Heavy rain, aquaplaning and flooding: Advice for motorists this autumn and winter


24 October 2022

Press Release

Heavy rain, aquaplaning and flooding: Advice for motorists this autumn and winter

Motorists are being warned of the dangers of aquaplaning and other hazards this autumn and winter if they drive amid heavy rainfall.

National Highways has produced online guidance on its website to handling different weather conditions when weather gets colder in an effort to keep road users as safe as possible on its motorways and A-roads.

While rain is frequent throughout the year, it is particularly common over the autumn and winter months, with the possibility of floods, slippery road surfaces and reduced visibility for drivers.

In heavy rain, drivers should keep well back from the vehicle in front, gradually ease off the accelerator if the steering becomes unresponsive, and slow down if the rain and spray from vehicles makes it difficult to see and be seen.

There are lots more travel tips, vehicle checks and useful motoring advice for negotiating severe weather on the National Highways website, in keeping with the Safer Roads Campaign, to help improve driver confidence when travelling as temperatures get colder, the nights draw in and the potential for fog, rain and high winds increase.

Stephen Basterfield, National Network Manager, at National Highways, said: “Even light or moderate rain can have an impact on visibility and vehicle performance, so it’s important to adjust your driving behaviour and take extra care.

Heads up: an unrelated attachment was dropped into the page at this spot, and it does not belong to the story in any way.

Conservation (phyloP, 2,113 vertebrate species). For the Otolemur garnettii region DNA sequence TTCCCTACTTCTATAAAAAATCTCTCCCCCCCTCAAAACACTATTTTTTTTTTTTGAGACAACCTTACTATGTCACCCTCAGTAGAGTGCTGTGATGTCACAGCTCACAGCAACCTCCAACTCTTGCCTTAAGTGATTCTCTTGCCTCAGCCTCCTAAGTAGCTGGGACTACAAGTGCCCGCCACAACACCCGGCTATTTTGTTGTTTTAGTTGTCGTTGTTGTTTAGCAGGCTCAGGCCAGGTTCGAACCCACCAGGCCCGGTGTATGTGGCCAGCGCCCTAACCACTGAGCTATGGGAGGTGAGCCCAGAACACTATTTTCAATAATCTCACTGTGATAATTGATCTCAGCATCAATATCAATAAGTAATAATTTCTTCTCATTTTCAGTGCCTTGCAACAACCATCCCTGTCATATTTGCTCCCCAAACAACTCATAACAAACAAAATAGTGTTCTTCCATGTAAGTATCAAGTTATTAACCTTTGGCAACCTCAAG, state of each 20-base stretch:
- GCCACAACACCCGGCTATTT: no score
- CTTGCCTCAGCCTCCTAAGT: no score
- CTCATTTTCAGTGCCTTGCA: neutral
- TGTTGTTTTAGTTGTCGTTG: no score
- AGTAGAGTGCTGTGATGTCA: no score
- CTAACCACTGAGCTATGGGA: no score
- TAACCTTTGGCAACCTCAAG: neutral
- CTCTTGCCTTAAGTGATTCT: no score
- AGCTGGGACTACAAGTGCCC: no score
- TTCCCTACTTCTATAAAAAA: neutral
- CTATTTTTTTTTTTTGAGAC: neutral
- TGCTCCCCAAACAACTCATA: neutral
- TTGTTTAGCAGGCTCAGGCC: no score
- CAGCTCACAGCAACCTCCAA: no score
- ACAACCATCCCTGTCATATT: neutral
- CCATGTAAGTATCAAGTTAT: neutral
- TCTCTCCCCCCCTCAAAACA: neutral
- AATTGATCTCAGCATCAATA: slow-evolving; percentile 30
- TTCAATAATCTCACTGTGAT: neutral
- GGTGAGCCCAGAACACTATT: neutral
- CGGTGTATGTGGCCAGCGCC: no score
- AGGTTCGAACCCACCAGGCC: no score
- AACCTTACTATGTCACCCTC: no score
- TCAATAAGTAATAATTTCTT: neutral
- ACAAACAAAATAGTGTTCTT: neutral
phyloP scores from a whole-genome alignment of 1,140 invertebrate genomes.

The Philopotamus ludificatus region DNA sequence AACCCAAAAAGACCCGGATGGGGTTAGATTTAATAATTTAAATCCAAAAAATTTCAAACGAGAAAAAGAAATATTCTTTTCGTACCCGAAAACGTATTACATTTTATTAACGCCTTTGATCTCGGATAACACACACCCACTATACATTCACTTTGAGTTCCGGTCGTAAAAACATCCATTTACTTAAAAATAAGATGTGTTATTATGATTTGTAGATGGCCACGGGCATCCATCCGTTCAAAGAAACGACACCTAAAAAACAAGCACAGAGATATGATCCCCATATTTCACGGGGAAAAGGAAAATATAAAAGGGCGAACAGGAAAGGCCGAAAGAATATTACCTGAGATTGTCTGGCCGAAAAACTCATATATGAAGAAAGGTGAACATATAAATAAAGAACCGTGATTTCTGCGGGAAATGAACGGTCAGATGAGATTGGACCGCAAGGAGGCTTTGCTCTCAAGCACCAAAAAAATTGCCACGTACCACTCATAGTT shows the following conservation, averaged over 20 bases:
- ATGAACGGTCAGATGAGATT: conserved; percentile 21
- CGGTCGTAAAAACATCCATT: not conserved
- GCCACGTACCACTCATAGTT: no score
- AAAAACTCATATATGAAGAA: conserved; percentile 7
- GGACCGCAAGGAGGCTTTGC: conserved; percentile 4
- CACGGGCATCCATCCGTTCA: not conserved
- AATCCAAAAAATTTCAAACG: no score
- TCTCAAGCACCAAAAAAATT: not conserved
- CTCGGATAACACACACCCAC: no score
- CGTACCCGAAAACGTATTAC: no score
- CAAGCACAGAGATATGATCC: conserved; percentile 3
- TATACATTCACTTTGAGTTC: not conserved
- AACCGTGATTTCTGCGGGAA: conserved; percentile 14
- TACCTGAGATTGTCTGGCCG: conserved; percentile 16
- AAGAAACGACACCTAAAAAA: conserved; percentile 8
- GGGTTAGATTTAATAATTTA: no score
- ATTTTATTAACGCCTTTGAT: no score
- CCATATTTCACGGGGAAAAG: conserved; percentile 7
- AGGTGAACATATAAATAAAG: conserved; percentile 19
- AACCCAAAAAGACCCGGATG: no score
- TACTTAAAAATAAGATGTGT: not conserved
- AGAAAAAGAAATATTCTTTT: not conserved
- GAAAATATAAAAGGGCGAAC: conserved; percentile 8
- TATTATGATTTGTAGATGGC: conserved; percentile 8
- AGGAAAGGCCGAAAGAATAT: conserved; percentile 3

“It is therefore always important to plan ahead for your journey. This advice is especially important during the autumn and winter season when weather conditions are traditionally more adverse.

“We have a section of our website dedicated to travelling when it is raining, as part of our guide to travelling in severe weather. It’s also a good idea for people to check their vehicles, such as tyres, coolant and oil levels, before heading out to reduce the risk of breakdowns.”

When heavy rain is forecast, National Highways checks culverts, gullies and drains to help ensure rainwater can drain off the road surface and avoid flooding. We continually monitor weather and road surface temperature forecasts for road conditions and use our messaging signs to advise drivers. We also patrol our road network monitoring the weather and road conditions.

Top tips for driving when it rains 

Keep other road users in mind

Give vulnerable road users including cyclists, motorcyclists and pedestrians more room than usual - they’re more likely to be blown around by side winds.

Avoid the floods

Don’t drive through flood water: there could be hidden hazards, and it may be deeper than it looks.

Top tips

The following advice will help you stay safe when driving in wet weather: 

  • If it’s time for your wipers, it’s time to slow down 
  • Use dipped headlights, especially if visibility is seriously reduced 
  • The roads will be more slippery than usual, so give yourself more time to react - increase the gap between you and the vehicle in front to at least four seconds 
  • Look out for standing water - adjust your driving before and after encountering any 
  • Always keep your eyes on the road - spray from other vehicles can suddenly reduce your visibility 
  • Visibility affects others too, so anticipate their actions and be prepared 
  • During thunderstorms, sudden winds can unsettle vehicles - keep your speed down and give other road users more room 

Advice on aquaplaning

During heavy rain your vehicle can aquaplane, which can cause you to lose control of your vehicle. Aquaplaning happens when there is a layer of water between the tyre on your vehicle and the road. This reduces the tyre’s grip on the road, reduces traction and can cause you to skid.